Fr. Gerald E. Murray
The Rev. Gerald E. Murray, J.C.D. is a canon lawyer and the pastor of Holy Family Church in New York City. His new book (with Diane Montagna), Calming the Storm: Navigating the Crises Facing the Catholic Church and Society, is now available.
The situation of the Catholic Church at present is one of grave disorder, due in large part to the willingness of Pope Francis to say, do, and tolerate things that no pope in history has ever said, done, or tolerated.
His recent off-the-cuff remarks instructing priests not to deny absolution to anyone who comes to Confession, for instance. This is in direct contradiction to the teaching of the Church concerning the requisite dispositions required for the valid reception of God’s pardon in the sacrament of penance.
Penitents who, for whatever reason, refuse to repent of the sins they may accuse themselves of in confession cannot be absolved. It would have seemed unthinkable that Pope Francis would say they should be absolved anyway. But he did.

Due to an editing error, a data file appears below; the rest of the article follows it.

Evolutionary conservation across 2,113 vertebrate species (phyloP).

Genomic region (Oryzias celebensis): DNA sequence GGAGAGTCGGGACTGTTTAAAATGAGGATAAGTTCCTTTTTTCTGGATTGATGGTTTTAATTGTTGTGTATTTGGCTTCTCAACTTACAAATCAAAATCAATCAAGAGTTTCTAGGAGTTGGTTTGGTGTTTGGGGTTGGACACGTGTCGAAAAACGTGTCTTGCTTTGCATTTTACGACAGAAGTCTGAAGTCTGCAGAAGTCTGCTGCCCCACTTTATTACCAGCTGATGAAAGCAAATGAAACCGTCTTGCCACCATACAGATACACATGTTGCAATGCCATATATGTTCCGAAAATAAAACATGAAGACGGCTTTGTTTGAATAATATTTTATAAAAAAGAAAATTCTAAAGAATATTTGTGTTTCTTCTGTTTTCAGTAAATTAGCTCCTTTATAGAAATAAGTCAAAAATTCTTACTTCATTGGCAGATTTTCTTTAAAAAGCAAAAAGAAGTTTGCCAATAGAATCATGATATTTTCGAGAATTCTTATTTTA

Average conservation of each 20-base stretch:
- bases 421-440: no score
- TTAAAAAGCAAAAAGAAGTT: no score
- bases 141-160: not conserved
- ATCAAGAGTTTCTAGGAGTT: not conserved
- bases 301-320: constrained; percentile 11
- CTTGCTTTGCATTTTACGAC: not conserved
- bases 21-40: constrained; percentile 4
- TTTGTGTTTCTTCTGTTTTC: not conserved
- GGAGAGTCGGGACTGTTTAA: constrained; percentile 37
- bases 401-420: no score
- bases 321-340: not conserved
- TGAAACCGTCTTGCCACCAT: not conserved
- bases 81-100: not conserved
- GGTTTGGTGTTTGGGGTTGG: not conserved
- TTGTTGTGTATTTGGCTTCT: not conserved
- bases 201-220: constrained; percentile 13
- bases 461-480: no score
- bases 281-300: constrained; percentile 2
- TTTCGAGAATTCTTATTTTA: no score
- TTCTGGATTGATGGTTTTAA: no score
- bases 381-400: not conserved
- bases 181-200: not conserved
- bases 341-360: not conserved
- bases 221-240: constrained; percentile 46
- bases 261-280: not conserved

He returned to this theme on his recent trip to Africa. He told the bishops of Congo: “Always. Always forgive in the Sacrament of Reconciliation.” In a similar vein, in 2021, he said that he has never denied Holy Communion to anyone.
Pope Francis wants priests in the confessional to follow his example when they are faced with an unrepentant sinner. In such a scenario, Confession is turned into a meaningless charade. An obstinate sinner should never be given absolution for an offense for which he is not repentant. His refusal to abjure his sins renders him incapable of receiving God’s sacramental pardon.
What is the logic of absolving someone who clings to his sins? The unholy farce of attempting to absolve an unrepentant sinner who intends to keep sinning is a grave violation of the priest’s duty to guide the faithful in Christ’s path of virtue and grace, not the destructive path of sin and spiritual death. Yet that is what Pope Francis told priests they should do.
This moral laxism is accompanied by a regrettable hesitancy to defend, vigorously and publicly, the Church’s teaching on matters of sexual morality when that teaching is openly repudiated by Cardinals, bishops, and priests.